Women of History are strong women who have marched before us. Patsy Takemoto Mink is one such woman. A political pioneer, Mink was the first woman of color elected to Congress. She was an ardent advocate for marginalized groups. She fought for equity, education, environmental causes, and social justice.
Patsy Takemoto was born on Dec. 6, 1927, in Paia, Hawaii. As a young girl, she first noticed the inequality between people who owned Maui’s plantations and the workers. the haole or white people owned the plantations. The workers were Filipino and Japanese. Inequality and injustice came up close and personal after the bombing of Pearl Harbor. Her father was detained questioned simply because of his Japanese heritage. She’s been quoted as saying the experience made her realize “that one could not take citizenship and the promise of the U.S. Constitution for granted.”
Education and her First First
A junior at Maui High School, Mink became the first female class president. She graduated Valedictorian of the class of 1944.
She started pre-med at the University of Hawaii. When WWII ended and travel bans to the U.S. Mainland were lifted, she transferred to Wilson College in Pennsylvania. But Wilson didn’t have all the courses she needed. So she transferred to the University of Nebraska in Lincoln. And there she, a woman of color, faced discrimination first hand.
Then Mink developed a thyroid condition that required surgery. She went back to Hawaii.
In 1948 she graduated from the University of Hawaii with a bachelor’s degree in zoology and chemistry. And every medical school she applied to rejected her.
Still wanting to find a place of service to people, she was admitted to the University of Chicago Law School in 1948.
She met John Mink, a geology student at Chicago U, playing the card game bridge at the International House. They married on January 27, 1951, in the campus chapel. She graduated from law school that year but continued to work in the law library at the university.
Their daughter Gwendolyn Rachel Matsu Mink, was born on March 6, 1952. The family moved to Honolulu six months later.
A New Direction
While in Hawaii, Mink passed the bar exam. She was the first female Japanese-American to pass the bar, but no one would hire her. One source says it was because she was in a biracial marriage.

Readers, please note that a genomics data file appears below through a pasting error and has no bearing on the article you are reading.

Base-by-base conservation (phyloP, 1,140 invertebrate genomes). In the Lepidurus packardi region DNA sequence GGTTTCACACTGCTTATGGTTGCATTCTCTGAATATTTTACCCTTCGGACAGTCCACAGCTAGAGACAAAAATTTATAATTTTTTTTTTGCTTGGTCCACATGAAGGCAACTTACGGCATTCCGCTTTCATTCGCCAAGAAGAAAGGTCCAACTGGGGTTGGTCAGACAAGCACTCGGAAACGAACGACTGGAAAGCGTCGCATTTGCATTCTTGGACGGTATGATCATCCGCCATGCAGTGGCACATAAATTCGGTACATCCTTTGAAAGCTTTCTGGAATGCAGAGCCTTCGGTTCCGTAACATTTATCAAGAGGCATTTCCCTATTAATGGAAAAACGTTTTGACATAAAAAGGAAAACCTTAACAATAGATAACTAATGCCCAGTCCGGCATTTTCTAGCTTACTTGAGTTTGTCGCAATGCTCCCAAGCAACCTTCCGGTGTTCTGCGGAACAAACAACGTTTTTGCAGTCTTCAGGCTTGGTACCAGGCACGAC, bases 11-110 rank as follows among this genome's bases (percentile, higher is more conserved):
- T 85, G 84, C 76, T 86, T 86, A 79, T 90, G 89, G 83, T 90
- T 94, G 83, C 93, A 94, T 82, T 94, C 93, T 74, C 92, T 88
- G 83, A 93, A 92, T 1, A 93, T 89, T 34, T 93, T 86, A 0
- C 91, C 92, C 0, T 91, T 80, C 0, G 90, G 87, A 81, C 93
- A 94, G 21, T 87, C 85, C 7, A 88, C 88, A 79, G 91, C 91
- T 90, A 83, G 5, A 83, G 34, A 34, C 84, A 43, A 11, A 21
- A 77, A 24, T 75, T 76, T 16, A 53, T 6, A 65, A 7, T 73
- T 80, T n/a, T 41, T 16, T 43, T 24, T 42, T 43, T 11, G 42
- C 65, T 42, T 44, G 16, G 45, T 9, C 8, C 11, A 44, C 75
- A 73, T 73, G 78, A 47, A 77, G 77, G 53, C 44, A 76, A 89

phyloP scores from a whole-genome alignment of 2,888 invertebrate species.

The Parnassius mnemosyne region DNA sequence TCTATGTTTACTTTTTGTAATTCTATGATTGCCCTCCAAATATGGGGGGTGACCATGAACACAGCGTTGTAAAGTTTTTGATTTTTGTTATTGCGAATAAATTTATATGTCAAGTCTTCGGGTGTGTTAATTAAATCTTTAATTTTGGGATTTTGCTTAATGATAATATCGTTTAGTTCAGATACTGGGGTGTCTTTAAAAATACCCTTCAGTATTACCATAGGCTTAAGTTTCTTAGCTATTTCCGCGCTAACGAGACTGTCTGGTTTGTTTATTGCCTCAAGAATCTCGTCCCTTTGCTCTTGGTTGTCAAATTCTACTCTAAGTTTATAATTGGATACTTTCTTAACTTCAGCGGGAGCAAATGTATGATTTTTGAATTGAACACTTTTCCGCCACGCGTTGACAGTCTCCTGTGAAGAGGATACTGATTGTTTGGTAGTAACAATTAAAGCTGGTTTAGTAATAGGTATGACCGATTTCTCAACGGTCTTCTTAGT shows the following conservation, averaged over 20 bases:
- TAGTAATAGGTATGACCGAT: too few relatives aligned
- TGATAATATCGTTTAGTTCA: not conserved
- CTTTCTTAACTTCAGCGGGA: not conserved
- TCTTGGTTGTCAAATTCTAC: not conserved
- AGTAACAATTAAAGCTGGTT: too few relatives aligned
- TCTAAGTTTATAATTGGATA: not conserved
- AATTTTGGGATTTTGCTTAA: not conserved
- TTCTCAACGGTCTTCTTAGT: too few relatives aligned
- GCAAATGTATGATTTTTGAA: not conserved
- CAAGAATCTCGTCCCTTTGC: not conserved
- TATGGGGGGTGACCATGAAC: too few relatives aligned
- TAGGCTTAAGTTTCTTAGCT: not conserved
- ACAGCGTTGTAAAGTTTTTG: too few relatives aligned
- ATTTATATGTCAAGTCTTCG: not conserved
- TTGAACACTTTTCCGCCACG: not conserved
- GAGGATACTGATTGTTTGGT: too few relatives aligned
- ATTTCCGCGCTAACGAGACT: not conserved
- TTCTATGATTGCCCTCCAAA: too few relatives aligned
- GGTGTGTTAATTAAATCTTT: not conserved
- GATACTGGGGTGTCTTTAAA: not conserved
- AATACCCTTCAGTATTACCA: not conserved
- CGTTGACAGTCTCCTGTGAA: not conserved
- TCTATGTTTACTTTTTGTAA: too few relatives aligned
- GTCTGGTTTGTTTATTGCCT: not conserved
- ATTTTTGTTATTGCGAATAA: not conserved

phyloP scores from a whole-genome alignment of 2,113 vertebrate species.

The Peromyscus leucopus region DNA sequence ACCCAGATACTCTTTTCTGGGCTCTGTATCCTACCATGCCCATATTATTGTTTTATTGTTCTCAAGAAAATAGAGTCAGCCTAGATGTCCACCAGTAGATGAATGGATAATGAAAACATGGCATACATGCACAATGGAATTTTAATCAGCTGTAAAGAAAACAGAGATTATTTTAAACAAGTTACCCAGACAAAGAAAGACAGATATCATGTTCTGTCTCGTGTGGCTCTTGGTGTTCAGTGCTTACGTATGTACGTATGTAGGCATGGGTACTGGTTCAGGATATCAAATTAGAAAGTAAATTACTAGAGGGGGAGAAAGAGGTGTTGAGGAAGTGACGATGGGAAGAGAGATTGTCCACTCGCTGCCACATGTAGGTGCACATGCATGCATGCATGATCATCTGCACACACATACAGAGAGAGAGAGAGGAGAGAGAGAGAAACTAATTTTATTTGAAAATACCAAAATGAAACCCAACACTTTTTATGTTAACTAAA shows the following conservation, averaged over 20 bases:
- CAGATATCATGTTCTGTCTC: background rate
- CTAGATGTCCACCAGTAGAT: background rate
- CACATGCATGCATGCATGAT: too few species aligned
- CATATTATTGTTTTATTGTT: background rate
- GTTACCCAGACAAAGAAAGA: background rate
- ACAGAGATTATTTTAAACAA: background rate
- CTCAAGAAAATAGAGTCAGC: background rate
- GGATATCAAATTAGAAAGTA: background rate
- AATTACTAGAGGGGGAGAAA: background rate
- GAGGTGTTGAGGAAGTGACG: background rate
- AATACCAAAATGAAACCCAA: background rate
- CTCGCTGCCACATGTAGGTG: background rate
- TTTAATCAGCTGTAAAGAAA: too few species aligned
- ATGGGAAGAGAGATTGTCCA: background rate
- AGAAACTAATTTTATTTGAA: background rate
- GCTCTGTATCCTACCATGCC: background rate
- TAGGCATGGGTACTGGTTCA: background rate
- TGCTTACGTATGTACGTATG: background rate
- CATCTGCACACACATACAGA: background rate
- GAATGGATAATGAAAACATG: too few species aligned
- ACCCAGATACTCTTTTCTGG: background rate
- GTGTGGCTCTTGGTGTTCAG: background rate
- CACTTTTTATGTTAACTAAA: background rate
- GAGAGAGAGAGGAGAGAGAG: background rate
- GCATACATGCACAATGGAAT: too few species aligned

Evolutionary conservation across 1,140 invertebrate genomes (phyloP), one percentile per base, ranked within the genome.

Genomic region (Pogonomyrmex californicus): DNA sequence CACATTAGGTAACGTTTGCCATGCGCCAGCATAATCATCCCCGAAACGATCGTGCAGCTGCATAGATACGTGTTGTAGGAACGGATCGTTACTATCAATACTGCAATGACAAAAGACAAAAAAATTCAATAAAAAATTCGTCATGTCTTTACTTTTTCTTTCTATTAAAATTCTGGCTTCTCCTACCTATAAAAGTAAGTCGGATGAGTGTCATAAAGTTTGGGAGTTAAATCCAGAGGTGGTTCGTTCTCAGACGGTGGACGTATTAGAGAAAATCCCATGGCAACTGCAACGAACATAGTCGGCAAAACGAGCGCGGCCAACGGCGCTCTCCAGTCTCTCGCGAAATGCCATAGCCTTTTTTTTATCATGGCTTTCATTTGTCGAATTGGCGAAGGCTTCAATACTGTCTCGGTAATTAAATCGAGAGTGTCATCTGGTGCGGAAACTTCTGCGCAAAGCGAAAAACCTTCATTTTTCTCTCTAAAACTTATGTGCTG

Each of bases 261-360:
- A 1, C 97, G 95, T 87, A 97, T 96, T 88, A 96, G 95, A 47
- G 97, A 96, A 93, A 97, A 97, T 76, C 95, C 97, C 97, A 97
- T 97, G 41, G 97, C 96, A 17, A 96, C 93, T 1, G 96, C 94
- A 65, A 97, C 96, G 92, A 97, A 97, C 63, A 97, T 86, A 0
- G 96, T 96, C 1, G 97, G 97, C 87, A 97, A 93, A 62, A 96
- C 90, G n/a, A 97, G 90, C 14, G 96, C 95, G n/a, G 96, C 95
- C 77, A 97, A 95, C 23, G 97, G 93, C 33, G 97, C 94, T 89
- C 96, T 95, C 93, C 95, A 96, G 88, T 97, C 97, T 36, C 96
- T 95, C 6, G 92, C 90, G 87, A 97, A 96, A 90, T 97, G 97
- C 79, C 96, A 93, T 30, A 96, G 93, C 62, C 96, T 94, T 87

So Mink became a private-practice attorney. She was the first woman of Japanese ancestry to practice law in Hawaii. She worked in private practice from 1953 to 1964. Then one day, a friend invited her to a meeting about reforming Hawaii’s Democratic Party. That meeting changed her life.
She organized the Oahu Young Democrats in 1954. She served as the national vice-president for the organization. And then on November 7, 1956, she won a seat to the House of Representatives for the Territory of Hawaii. She became the first woman of color elected to Congress,
Then, in 1959, she was elected to the territorial Senate. March 1959, Hawaii became the 50th state and she no longer had a job.
In 1962, Mink was elected to the Hawaii state Senate. She held that seat until 1964. She was elected to the newly-formed second seat to the U.S. House of Representatives in 1964. She held that seat until 1977.
She ran as an anti-Viet Nam war presidential candidate in the Oregon primary in 1972. But she lost to Sen. George McGovern.
In 1973 Mink asked Congress to begin the impeachment process of President Nixon. She wanted the American public to finally know the truth.
She ran for the U.S. Senate in 1976. Defeated by war hero, Masayuki “Spark” Matsunaga, she packed up her D.C. Office in January 1977. President Carter asked her to be the Assistant Secretary for Oceans and Environmental Affairs. And she quit after less than a year when she discovered she had very little decision-making power.
Back to Law
Mink resumed her law practice and teaching position at the University of Hawaii. Then in 1983 she won a seat on the Honolulu City Council. She served two terms. She ran unsuccessful campaigns to be Governor of Hawaii in 1986 and Mayor of Honolulu in 1988.
In 1990, Matsunaga died in office. That prompted a special election. Mink won the seat in the House of Representatives in 1991.
In 1995 she helped found the Congressional Asian Pacific Caucus. Health, immigration, affirmative action, and English only legislation were among the agenda items she supported as chairperson of the caucus.
In February 1997, she introduced a bill that would speed up the naturalization process by eliminating literacy and civics tests for certain categories of legal immigrants.
She continued working in Congress until her death.
They admitted Patsy Takemoto Mink to Straub Hospital on Aug. 30, 2002, with chickenpox. She died of viral pneumonia on September 28, 2002.
When Mink died, her name was on the ballot and it was too late to remove it. She was posthumously re-elected to Congress by a wide margin.
Patsy Mink persisted. She was a political pioneer, a woman of firsts. And she continually worked to better the lives of marginalized people.
After her death, Congress recognized Mink for her efforts. They renamed Title IX the Patsy T. Mink Equal Opportunity in Education Act. She was posthumously awarded the Presidential Medal of Freedom in 2014.
Strong women blaze trails for those who follow. Patsy Takemoto Mink was certainly a persistent trailblazer. She was a political pioneer and a woman of firsts. As the first woman of color in Congress, she paved the way for other women. Thank you, Patsy Mink, for your tenacity, your integrity, and your persistence.
If you liked this post, you can read about other strong women. A doctor a Native American, an astronaut, and a Nobel Peace Prize winner are some of the strong women featured on this blog. If you prefer strong women in fiction, check out my dystopian novel, My Soul to Keep.